The review was conducted by the Departments for Energy Security and Net Zero, Levelling Up, Housing and Communities and Culture (DLUHC), Media and Sport. It broadly concurs with the view of UK industry trade association Solar Energy UK that rules on installing solar panels on listed homes and homes in conservation areas are unduly complex and restrictive. This means that occupants are currently paying higher energy bills than other households. Easing restrictions is therefore key to ensuring their long-term survival, noted a Ministerial Foreword to the review.
Contributors to the review commonly felt that:
“Obtaining planning permission or listed building consent took ‘too long’, which not only led to frustration but could also mean losing out on financial support. It was suggested that some people have been put off from pursuing retrofit measures for their home by their perception that the planning process is too complex and uncertain to navigate.”
Currently, certain energy upgrades require planning permission, some require separate listed buildings consent, whereas others require neither. However, Listed Building Consent Orders (LBCOs) can provide permission for certain alterations or extensions to listed buildings in England, meaning that a way in which to cut through the red tape is already available.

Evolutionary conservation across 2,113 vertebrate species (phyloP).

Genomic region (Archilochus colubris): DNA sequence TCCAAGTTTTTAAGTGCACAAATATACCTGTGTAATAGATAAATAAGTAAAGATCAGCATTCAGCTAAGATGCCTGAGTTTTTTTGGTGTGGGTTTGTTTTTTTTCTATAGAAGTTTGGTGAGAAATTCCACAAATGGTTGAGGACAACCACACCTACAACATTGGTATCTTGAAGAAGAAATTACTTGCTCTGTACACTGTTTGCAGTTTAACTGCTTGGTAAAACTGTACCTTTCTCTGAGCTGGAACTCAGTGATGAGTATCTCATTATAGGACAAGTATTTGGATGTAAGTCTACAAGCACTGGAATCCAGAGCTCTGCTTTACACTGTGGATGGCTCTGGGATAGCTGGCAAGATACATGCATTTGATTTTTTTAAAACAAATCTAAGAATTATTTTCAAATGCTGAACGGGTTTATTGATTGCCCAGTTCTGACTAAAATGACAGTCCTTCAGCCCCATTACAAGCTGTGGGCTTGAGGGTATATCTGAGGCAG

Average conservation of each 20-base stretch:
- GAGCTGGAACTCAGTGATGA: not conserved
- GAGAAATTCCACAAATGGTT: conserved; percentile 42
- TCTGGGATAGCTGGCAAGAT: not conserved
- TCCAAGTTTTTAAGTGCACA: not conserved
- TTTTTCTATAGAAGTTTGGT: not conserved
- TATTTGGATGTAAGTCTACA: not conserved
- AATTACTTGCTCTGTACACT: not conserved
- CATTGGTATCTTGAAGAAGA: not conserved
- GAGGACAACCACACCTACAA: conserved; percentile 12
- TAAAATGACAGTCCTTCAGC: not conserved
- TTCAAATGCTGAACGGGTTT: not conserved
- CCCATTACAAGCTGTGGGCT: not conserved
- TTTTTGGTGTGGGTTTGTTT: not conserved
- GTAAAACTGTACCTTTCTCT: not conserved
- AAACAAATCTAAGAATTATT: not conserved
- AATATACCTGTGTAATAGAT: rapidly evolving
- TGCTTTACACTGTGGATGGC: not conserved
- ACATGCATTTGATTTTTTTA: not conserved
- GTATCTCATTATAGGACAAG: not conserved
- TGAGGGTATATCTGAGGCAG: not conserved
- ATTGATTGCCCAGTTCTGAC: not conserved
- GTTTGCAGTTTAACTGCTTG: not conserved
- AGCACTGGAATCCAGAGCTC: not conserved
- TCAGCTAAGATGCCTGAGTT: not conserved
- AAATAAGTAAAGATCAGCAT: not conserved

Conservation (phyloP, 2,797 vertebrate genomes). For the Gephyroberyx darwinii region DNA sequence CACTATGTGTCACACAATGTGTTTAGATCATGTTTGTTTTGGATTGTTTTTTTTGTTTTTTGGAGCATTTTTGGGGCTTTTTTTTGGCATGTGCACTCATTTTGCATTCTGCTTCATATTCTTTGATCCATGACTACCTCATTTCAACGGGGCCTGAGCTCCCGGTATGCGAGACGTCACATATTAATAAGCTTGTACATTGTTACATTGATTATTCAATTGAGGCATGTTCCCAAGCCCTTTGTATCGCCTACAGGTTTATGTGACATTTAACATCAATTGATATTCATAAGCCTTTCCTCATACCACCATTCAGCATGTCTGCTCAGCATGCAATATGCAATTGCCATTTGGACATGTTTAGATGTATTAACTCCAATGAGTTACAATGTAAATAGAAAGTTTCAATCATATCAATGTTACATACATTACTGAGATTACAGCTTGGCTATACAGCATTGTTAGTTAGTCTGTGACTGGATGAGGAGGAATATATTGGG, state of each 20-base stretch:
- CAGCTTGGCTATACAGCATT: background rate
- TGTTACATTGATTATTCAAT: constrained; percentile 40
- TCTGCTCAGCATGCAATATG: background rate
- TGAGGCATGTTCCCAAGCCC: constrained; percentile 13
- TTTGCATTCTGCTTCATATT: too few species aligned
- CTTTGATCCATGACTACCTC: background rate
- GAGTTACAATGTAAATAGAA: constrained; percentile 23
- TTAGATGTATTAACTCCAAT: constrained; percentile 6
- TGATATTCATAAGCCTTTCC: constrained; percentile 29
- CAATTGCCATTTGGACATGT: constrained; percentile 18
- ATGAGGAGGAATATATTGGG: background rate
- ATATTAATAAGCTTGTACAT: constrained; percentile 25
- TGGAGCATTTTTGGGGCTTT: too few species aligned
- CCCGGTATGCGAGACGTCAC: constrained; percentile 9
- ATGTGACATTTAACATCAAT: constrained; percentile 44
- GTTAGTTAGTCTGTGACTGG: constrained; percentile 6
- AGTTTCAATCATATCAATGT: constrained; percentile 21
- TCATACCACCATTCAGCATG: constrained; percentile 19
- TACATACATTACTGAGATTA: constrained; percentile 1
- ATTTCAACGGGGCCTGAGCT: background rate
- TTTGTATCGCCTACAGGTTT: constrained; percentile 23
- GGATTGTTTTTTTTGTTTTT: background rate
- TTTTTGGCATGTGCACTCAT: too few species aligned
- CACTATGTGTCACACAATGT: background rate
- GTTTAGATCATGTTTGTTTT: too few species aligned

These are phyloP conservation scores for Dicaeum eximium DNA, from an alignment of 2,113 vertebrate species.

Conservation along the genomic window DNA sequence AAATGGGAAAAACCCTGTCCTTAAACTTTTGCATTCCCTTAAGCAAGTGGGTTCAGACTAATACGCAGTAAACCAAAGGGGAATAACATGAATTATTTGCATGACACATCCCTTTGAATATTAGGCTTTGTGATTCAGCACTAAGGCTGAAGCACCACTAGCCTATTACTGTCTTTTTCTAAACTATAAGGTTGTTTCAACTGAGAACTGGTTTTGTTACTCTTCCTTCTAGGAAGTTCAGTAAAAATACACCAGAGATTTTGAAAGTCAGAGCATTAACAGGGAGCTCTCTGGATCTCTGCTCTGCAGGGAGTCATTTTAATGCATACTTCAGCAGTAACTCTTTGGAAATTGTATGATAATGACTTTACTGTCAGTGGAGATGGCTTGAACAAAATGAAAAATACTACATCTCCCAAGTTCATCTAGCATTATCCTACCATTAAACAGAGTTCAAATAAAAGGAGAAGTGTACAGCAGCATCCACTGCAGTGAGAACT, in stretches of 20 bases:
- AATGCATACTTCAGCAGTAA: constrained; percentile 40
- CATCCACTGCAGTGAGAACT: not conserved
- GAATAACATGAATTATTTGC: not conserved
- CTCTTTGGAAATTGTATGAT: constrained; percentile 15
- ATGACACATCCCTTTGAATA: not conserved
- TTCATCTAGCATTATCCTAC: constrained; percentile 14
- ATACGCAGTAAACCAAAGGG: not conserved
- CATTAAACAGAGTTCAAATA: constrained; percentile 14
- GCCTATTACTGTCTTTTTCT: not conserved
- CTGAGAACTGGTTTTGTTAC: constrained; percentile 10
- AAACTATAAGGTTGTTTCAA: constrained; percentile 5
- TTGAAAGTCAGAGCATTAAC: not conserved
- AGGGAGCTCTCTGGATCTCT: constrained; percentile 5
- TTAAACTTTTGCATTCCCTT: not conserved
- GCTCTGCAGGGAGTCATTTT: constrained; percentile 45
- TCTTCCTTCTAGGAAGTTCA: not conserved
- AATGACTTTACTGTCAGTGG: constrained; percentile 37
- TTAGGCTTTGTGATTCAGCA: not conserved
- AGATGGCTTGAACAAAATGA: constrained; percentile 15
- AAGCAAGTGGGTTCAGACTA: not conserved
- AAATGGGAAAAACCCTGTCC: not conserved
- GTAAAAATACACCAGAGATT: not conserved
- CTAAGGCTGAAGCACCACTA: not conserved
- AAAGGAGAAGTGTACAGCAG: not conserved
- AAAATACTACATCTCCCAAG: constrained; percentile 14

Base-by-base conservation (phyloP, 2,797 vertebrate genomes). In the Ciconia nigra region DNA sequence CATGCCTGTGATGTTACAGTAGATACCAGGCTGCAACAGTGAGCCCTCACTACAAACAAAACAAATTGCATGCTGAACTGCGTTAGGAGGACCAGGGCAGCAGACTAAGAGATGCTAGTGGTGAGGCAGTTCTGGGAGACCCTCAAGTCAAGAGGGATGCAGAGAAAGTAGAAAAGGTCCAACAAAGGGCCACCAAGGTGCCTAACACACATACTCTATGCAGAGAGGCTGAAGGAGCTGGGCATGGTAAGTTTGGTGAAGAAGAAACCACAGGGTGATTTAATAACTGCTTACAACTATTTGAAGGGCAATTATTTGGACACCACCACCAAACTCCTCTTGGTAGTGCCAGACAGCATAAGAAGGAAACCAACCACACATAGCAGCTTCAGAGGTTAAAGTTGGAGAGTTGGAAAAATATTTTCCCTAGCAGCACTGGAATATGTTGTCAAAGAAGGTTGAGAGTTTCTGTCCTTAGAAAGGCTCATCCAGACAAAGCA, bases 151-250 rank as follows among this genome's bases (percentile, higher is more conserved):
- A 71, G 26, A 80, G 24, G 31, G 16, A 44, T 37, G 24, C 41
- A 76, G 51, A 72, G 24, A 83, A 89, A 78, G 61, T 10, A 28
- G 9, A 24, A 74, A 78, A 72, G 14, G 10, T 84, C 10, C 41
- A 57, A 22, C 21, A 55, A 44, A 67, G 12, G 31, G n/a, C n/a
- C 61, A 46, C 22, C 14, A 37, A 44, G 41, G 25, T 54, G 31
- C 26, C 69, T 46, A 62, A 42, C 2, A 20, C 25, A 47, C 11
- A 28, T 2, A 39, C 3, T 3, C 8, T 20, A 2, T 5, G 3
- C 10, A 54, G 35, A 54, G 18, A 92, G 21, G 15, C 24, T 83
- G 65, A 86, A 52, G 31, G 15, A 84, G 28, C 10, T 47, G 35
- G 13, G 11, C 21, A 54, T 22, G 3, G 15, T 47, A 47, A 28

Local Listed Building Consent Orders (LLBCOs) may also be issued by English local authorities. However, so far only one has liberalised the regime for solar installations: Kensington and Chelsea Council. This allows panels to be installed if they do not face roads and do not protrude more than 20 cm from the roof.
The review speaks positively about extending such provisions, not least because there is “significant variance” in how applications for solar photovoltaics are handled across the nation, “sometimes owing to poor planning knowledge and/ or practices”, it adds.
As an initial response, DLUHC will work with Historic England to issue clearer guidance on which energy efficiency measures require planning permission or listed building consent. Historic England will also publish planning advice for councils on climate change and historic buildings.
A consultation will follow on the role of LLBCOs and the potential for an LBCO to be made granting consent for certain upgrades across the whole of England. This could include solar panels.
“It is plain to see that there is far too much bureaucracy getting in the way of installing solar panels and other energy upgrades, where they can be done in an appropriate and respectful fashion, on England’s older buildings” said Chris Hewett, Chief Executive of Solar Energy UK. “So I am glad to see that the government is pushing forward with making the confusing series of existing rules clearer, while easing them in the longer term.”
The Government’s plan follows legislation issued late last year, The Town and Country Planning (General Permitted Development etc.) (England) (Amendment) (No. 2) Order 2023), which extends permitted development rights for solar power to domestic flat roofs and most commercial buildings, including the establishment of a new permitted development right for solar canopies.
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